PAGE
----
Guwahati, June 10: Every time Naimuddin from Karimganj thinks of exporting dry ginger to Bangladesh, he ends up sending ginger flakes instead.
The reason: There are no drying facilities in the Northeast for spices, which ultimately leads to traders not getting value for their produce.
“I have exported 500-600 metric tonnes of ginger flakes to Bangladesh. I wanted to export dry ginger but could not do so as there are no drying facilities here which is a big impediment,” Naimuddin told The Telegraph.
Drying is important for sustaining ginger quality and also to increase its shelf life.
Naimuddin is a registered exporter from the Northeast under the Spices Board who has been exporting ginger for the last several years now.
For Naimuddin and others who stay in Karimganj, exporting to Bangladesh is the best option as the transportation costs are less.
In fact, the spice sector in the region could have really worked wonders had it not been for the lack of infrastructure and other support. There are 46 exporters in the region, barring a handful who do not export.
Naimuddin said it was true that many exporters did not export because of problems like not getting a market and high transportation costs.
In fact, the value of spices export to Bangladesh and Myanmar from the Northeast is only Rs 6.4 crore. Export takes place mainly through Moreh, Karimganj, Dawki and the figures are the ones provided by land customs stations.
The main spices grown commercially in the region are ginger, turmeric (lakadong), black pepper (bird’s eye chilli) and large cardamom. Native to the hills of Meghalaya, the lakadong variety is characterised by its high curcumin content and is extensively used in the extraction of curcumin and manufacture of turmeric oleoresin. Bird’s eye chillies grown in Mizoram are characterised by their extremely small size when mature (2-3cm and very high pungency).
Bhut jolokia (chilli) has become a big hit and the Assam government is taking steps to start largescale cultivation.
Brahma said of late, exporters were coming from north and south India to the Northeast to purchase spices, mainly ginger and lakadong turmeric. “There is a huge demand for spices like ginger which are not available locally to these traders and hence they come to the Northeast. As far as I know, they are buying in bulk,” he added. Bird’s eye chilli is also in great demand.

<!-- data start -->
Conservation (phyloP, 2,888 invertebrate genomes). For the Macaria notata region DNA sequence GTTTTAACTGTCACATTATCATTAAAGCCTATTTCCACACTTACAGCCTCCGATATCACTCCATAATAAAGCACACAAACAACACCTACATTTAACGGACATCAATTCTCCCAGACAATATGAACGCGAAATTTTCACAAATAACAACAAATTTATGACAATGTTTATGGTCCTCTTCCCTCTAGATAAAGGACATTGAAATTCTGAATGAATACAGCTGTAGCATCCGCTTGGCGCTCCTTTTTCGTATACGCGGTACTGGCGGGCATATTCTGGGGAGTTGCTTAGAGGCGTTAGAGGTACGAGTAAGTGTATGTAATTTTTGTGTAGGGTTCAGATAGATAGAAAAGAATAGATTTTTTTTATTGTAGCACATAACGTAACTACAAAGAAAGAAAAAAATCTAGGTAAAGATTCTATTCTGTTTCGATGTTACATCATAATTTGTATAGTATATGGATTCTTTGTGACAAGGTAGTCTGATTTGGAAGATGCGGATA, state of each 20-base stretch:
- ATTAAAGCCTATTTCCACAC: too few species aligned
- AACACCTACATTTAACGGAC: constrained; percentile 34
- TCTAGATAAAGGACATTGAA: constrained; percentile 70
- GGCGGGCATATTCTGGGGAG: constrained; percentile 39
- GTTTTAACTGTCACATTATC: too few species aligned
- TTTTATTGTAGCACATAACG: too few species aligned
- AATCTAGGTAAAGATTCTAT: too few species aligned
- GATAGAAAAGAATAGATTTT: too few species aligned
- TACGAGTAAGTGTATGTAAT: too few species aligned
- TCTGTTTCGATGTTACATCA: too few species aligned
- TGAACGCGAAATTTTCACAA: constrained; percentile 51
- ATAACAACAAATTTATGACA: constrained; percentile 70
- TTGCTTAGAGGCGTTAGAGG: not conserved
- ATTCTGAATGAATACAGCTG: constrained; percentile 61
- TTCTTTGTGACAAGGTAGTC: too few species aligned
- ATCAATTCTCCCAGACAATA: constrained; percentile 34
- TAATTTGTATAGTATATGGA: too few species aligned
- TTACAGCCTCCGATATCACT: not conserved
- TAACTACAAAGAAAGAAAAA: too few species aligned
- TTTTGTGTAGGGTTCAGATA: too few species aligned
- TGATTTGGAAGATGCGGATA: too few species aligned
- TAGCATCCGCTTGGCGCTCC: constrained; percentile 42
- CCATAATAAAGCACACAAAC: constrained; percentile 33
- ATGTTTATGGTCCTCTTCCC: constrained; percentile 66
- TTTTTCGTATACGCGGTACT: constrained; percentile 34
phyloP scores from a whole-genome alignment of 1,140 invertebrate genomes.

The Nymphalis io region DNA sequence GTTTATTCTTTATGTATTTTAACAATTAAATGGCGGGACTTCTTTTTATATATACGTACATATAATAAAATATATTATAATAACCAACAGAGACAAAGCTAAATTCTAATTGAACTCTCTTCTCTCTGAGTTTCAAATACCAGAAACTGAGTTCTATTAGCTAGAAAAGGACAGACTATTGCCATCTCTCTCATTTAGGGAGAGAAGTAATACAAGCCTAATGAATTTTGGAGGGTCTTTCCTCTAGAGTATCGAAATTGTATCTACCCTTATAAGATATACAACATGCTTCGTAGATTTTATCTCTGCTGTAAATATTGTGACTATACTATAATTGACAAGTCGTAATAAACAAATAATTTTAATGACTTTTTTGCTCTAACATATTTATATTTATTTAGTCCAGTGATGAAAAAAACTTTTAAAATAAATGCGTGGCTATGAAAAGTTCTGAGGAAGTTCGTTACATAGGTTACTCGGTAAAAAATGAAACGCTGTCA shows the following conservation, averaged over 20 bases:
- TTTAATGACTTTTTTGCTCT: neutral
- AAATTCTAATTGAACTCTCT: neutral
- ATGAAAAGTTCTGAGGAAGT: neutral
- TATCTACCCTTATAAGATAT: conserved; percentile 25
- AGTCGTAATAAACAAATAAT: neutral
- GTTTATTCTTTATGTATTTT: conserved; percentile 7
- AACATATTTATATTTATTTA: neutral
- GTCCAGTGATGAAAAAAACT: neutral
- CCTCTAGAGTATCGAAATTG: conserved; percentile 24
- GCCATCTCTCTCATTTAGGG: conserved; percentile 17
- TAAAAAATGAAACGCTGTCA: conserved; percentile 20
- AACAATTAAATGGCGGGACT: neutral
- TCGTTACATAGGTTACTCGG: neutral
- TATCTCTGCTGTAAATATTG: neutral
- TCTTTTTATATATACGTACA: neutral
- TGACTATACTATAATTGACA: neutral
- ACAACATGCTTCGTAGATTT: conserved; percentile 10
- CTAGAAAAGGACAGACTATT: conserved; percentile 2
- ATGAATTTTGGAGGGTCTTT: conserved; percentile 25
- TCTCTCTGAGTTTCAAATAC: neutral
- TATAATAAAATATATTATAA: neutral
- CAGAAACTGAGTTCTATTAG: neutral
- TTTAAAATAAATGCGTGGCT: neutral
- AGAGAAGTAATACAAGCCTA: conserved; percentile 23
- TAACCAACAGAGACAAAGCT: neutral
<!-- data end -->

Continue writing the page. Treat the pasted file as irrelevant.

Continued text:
Though the official figures for ginger production is 43,089 metric tonnes, there is no value addition, given that products like ginger paste and others could have been made.
Spices Board, under the ministry of commerce, is the flagship organisation for the development and worldwide promotion of Indian spices. The board is an international link between Indian exporters and the importers abroad. The board has been spearheading activities for excellence of Indian spices involving every segment of the industry.
A source said the Northeast did not get much help from the board, which, in turn, is affecting its potential.
The involvement of middlemen is another big hindrance in the sector as there are innumerable tiers of middlemen/brokers between the farm and the consumer. “The middleman is there as there is no government agency to take care of the farmers and the latter have to take help from brokers to sell their produce,” a source said.
Officials said the rate of subsidy needed to be revised and increased, the present number of Spices Board offices in the region should be increased and suitable slicing, boiling and polishing devices for spices should be identified for the region and included under the board’s assistance programmes.
Another source said exposure training should be taken up for providing information on marketing to the spice traders as well as farmers for better linkage and marketing.